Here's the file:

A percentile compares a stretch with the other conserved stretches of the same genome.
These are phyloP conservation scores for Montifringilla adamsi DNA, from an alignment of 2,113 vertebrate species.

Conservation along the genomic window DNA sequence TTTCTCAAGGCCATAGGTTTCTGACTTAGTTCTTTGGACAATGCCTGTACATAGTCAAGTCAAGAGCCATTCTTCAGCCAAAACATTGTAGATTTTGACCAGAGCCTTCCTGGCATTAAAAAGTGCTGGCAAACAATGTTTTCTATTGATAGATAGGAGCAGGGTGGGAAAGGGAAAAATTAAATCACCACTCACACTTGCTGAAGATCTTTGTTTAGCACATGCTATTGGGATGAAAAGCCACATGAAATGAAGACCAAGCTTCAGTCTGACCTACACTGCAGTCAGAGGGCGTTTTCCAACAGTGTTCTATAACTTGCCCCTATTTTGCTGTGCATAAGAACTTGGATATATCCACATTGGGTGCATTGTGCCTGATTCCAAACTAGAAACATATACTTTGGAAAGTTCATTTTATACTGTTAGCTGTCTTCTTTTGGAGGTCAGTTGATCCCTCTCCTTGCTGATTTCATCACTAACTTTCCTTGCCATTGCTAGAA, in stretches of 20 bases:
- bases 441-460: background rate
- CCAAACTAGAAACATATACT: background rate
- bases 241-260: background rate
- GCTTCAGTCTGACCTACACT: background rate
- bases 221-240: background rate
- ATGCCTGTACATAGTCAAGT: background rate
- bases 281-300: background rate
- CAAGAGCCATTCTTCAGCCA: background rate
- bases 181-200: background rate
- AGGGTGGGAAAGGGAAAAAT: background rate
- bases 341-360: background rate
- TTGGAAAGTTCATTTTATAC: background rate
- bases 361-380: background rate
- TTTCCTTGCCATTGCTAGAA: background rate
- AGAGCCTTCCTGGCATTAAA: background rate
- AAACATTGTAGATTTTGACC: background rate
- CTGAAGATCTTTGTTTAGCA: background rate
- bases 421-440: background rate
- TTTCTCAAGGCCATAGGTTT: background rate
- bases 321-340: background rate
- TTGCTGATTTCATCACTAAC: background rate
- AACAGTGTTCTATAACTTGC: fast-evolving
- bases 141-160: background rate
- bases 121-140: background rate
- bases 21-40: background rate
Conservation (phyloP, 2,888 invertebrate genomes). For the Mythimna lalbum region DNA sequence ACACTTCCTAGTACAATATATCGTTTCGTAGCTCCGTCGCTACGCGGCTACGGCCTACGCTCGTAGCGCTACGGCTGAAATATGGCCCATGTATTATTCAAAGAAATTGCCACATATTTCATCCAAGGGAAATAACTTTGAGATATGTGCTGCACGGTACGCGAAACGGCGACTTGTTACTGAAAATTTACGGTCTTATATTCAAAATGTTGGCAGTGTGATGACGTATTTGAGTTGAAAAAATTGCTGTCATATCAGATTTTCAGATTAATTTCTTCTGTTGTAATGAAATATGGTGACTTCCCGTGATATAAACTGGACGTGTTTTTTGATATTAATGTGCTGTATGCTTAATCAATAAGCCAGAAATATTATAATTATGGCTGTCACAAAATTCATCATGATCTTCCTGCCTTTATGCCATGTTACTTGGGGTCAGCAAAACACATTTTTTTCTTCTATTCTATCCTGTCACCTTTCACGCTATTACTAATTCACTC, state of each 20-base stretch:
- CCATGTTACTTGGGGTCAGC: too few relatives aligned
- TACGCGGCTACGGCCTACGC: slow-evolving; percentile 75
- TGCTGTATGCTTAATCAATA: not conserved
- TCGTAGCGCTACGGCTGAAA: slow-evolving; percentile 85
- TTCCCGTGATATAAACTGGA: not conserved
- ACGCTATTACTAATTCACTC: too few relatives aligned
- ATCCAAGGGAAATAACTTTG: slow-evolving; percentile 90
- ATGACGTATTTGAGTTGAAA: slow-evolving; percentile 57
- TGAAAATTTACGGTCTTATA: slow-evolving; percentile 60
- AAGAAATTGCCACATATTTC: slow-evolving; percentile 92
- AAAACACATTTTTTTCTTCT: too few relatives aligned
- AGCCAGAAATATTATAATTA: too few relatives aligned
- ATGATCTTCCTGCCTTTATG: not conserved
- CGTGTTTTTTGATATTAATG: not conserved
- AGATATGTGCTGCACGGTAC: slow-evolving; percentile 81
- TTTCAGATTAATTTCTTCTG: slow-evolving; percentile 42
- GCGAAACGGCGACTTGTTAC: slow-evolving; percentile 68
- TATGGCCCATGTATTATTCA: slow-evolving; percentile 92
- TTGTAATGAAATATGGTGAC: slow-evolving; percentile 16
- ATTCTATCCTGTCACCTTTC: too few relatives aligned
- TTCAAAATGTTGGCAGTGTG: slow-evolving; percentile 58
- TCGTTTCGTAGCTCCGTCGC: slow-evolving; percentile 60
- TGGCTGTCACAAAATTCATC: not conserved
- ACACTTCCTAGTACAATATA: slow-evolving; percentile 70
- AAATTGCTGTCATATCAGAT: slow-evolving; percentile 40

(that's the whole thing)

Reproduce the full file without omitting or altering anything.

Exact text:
A percentile compares a stretch with the other conserved stretches of the same genome.
These are phyloP conservation scores for Montifringilla adamsi DNA, from an alignment of 2,113 vertebrate species.

Conservation along the genomic window DNA sequence TTTCTCAAGGCCATAGGTTTCTGACTTAGTTCTTTGGACAATGCCTGTACATAGTCAAGTCAAGAGCCATTCTTCAGCCAAAACATTGTAGATTTTGACCAGAGCCTTCCTGGCATTAAAAAGTGCTGGCAAACAATGTTTTCTATTGATAGATAGGAGCAGGGTGGGAAAGGGAAAAATTAAATCACCACTCACACTTGCTGAAGATCTTTGTTTAGCACATGCTATTGGGATGAAAAGCCACATGAAATGAAGACCAAGCTTCAGTCTGACCTACACTGCAGTCAGAGGGCGTTTTCCAACAGTGTTCTATAACTTGCCCCTATTTTGCTGTGCATAAGAACTTGGATATATCCACATTGGGTGCATTGTGCCTGATTCCAAACTAGAAACATATACTTTGGAAAGTTCATTTTATACTGTTAGCTGTCTTCTTTTGGAGGTCAGTTGATCCCTCTCCTTGCTGATTTCATCACTAACTTTCCTTGCCATTGCTAGAA, in stretches of 20 bases:
- bases 441-460: background rate
- CCAAACTAGAAACATATACT: background rate
- bases 241-260: background rate
- GCTTCAGTCTGACCTACACT: background rate
- bases 221-240: background rate
- ATGCCTGTACATAGTCAAGT: background rate
- bases 281-300: background rate
- CAAGAGCCATTCTTCAGCCA: background rate
- bases 181-200: background rate
- AGGGTGGGAAAGGGAAAAAT: background rate
- bases 341-360: background rate
- TTGGAAAGTTCATTTTATAC: background rate
- bases 361-380: background rate
- TTTCCTTGCCATTGCTAGAA: background rate
- AGAGCCTTCCTGGCATTAAA: background rate
- AAACATTGTAGATTTTGACC: background rate
- CTGAAGATCTTTGTTTAGCA: background rate
- bases 421-440: background rate
- TTTCTCAAGGCCATAGGTTT: background rate
- bases 321-340: background rate
- TTGCTGATTTCATCACTAAC: background rate
- AACAGTGTTCTATAACTTGC: fast-evolving
- bases 141-160: background rate
- bases 121-140: background rate
- bases 21-40: background rate
Conservation (phyloP, 2,888 invertebrate genomes). For the Mythimna lalbum region DNA sequence ACACTTCCTAGTACAATATATCGTTTCGTAGCTCCGTCGCTACGCGGCTACGGCCTACGCTCGTAGCGCTACGGCTGAAATATGGCCCATGTATTATTCAAAGAAATTGCCACATATTTCATCCAAGGGAAATAACTTTGAGATATGTGCTGCACGGTACGCGAAACGGCGACTTGTTACTGAAAATTTACGGTCTTATATTCAAAATGTTGGCAGTGTGATGACGTATTTGAGTTGAAAAAATTGCTGTCATATCAGATTTTCAGATTAATTTCTTCTGTTGTAATGAAATATGGTGACTTCCCGTGATATAAACTGGACGTGTTTTTTGATATTAATGTGCTGTATGCTTAATCAATAAGCCAGAAATATTATAATTATGGCTGTCACAAAATTCATCATGATCTTCCTGCCTTTATGCCATGTTACTTGGGGTCAGCAAAACACATTTTTTTCTTCTATTCTATCCTGTCACCTTTCACGCTATTACTAATTCACTC, state of each 20-base stretch:
- CCATGTTACTTGGGGTCAGC: too few relatives aligned
- TACGCGGCTACGGCCTACGC: slow-evolving; percentile 75
- TGCTGTATGCTTAATCAATA: not conserved
- TCGTAGCGCTACGGCTGAAA: slow-evolving; percentile 85
- TTCCCGTGATATAAACTGGA: not conserved
- ACGCTATTACTAATTCACTC: too few relatives aligned
- ATCCAAGGGAAATAACTTTG: slow-evolving; percentile 90
- ATGACGTATTTGAGTTGAAA: slow-evolving; percentile 57
- TGAAAATTTACGGTCTTATA: slow-evolving; percentile 60
- AAGAAATTGCCACATATTTC: slow-evolving; percentile 92
- AAAACACATTTTTTTCTTCT: too few relatives aligned
- AGCCAGAAATATTATAATTA: too few relatives aligned
- ATGATCTTCCTGCCTTTATG: not conserved
- CGTGTTTTTTGATATTAATG: not conserved
- AGATATGTGCTGCACGGTAC: slow-evolving; percentile 81
- TTTCAGATTAATTTCTTCTG: slow-evolving; percentile 42
- GCGAAACGGCGACTTGTTAC: slow-evolving; percentile 68
- TATGGCCCATGTATTATTCA: slow-evolving; percentile 92
- TTGTAATGAAATATGGTGAC: slow-evolving; percentile 16
- ATTCTATCCTGTCACCTTTC: too few relatives aligned
- TTCAAAATGTTGGCAGTGTG: slow-evolving; percentile 58
- TCGTTTCGTAGCTCCGTCGC: slow-evolving; percentile 60
- TGGCTGTCACAAAATTCATC: not conserved
- ACACTTCCTAGTACAATATA: slow-evolving; percentile 70
- AAATTGCTGTCATATCAGAT: slow-evolving; percentile 40